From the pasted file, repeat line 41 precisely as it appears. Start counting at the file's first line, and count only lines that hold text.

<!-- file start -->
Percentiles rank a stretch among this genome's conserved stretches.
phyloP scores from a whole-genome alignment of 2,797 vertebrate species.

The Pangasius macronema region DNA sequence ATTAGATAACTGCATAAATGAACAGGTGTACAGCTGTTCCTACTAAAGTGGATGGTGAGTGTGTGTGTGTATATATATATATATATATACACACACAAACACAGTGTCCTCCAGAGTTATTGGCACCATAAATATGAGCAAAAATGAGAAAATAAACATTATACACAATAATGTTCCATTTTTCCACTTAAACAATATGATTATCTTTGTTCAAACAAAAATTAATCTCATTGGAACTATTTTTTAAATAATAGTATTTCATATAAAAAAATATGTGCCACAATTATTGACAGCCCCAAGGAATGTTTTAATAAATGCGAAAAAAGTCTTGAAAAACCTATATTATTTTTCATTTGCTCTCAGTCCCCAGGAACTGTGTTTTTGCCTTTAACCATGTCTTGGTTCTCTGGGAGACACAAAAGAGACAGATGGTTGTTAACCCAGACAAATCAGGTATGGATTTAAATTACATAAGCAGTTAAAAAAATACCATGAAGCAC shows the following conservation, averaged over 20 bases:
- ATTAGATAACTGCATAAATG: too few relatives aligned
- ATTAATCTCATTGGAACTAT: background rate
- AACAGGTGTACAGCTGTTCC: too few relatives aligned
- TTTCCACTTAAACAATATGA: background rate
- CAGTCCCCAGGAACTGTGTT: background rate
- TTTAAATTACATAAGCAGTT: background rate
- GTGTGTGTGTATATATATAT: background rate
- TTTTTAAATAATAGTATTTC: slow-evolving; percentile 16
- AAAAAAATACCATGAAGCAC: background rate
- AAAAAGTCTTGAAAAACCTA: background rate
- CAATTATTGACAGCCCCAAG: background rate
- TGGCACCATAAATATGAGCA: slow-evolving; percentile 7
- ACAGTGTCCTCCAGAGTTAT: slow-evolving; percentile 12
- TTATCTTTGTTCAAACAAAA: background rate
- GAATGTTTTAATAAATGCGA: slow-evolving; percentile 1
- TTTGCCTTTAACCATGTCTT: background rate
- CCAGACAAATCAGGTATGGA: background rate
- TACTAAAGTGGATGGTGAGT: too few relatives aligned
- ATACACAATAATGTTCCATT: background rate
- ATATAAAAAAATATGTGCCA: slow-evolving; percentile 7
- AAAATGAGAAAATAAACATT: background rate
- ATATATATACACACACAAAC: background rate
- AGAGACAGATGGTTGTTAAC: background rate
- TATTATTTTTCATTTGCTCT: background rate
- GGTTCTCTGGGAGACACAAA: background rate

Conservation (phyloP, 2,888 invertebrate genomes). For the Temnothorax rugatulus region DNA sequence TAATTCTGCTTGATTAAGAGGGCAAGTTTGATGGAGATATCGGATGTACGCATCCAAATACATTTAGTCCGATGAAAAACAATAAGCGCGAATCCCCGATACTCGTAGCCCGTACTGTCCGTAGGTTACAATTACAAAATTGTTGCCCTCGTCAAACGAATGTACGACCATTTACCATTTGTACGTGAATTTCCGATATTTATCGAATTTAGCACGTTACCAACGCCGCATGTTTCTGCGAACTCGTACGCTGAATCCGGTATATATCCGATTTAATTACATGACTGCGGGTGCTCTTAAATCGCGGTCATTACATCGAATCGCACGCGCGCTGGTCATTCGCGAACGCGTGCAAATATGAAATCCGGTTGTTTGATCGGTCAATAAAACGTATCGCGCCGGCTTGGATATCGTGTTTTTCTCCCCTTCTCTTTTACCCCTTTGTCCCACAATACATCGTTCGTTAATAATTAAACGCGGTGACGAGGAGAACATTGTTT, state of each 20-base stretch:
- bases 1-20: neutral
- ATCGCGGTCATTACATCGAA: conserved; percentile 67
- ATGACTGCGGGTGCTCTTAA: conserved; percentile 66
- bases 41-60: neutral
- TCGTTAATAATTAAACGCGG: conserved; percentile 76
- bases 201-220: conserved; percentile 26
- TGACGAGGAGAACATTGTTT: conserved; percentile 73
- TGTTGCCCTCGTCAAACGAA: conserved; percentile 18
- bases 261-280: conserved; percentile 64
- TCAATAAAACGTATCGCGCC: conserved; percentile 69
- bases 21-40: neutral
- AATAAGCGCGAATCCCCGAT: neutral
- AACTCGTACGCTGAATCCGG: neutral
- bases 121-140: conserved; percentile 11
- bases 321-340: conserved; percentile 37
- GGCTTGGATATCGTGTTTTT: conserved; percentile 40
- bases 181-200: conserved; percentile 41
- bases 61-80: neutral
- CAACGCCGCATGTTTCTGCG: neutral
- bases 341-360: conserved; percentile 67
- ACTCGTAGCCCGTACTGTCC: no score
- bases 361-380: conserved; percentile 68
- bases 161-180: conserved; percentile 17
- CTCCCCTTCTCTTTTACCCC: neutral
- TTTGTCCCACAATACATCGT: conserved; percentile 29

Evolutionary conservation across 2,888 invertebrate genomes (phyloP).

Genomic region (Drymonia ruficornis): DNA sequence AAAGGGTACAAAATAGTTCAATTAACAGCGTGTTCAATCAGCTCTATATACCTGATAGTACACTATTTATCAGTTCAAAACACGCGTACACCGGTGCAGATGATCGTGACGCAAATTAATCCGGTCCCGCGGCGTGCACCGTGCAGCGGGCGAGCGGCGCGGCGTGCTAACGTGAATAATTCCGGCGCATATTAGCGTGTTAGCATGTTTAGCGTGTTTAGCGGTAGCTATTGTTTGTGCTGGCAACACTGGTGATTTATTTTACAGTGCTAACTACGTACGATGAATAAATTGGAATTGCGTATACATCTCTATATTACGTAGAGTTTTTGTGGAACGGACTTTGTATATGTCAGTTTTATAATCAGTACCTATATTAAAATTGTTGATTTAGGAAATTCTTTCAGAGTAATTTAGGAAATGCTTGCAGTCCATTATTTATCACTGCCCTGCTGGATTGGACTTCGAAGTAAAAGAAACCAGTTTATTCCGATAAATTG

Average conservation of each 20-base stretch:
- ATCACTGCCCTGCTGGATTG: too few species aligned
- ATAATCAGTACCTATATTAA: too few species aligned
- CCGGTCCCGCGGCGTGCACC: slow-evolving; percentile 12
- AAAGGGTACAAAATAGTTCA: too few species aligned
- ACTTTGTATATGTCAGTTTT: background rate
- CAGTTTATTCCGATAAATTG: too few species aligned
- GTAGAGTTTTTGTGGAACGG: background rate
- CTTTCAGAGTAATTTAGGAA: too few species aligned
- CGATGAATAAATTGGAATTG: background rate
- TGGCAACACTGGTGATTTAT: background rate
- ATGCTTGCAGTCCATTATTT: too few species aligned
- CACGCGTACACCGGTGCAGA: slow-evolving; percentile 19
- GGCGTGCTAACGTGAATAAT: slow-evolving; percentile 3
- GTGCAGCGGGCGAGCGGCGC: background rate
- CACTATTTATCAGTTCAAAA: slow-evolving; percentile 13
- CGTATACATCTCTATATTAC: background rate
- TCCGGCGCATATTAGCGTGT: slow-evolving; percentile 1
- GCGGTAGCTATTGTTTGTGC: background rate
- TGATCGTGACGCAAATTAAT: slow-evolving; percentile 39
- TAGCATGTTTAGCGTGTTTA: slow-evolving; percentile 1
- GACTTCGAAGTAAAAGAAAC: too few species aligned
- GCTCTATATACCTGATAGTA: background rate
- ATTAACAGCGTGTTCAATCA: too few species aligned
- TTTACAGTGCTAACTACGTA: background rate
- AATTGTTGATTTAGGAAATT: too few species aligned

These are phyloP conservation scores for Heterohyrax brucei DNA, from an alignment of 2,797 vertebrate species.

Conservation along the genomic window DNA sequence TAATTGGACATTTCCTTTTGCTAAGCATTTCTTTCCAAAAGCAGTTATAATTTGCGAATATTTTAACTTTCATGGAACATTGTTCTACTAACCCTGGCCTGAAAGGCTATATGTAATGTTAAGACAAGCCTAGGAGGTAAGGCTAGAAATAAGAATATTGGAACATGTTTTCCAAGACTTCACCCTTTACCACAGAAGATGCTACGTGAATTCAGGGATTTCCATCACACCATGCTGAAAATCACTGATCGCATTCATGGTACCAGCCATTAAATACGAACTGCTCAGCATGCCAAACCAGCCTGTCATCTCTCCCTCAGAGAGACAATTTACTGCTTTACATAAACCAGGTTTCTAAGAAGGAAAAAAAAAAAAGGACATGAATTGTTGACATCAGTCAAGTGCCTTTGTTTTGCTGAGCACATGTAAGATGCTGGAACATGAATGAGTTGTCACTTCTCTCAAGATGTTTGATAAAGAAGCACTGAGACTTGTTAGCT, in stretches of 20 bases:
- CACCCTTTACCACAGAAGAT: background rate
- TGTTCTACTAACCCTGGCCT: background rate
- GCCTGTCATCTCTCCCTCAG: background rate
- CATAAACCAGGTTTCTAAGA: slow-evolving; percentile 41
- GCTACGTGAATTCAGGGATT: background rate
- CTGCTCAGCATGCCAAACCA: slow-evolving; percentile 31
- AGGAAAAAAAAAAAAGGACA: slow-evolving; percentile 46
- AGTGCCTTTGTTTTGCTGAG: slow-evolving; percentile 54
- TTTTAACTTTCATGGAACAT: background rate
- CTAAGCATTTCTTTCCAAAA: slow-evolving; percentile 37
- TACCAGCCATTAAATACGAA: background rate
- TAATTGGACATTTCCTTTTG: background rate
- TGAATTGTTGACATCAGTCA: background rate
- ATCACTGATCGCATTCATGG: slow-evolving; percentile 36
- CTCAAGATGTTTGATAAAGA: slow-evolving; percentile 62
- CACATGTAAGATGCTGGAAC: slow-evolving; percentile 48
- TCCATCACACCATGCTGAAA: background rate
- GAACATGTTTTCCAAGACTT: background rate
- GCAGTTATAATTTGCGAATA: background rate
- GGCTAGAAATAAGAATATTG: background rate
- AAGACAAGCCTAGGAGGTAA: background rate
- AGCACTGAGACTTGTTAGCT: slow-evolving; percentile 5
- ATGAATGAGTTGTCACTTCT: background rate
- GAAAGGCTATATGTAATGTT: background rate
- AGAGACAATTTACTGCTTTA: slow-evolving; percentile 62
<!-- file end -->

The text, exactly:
- AATAAGCGCGAATCCCCGAT: neutral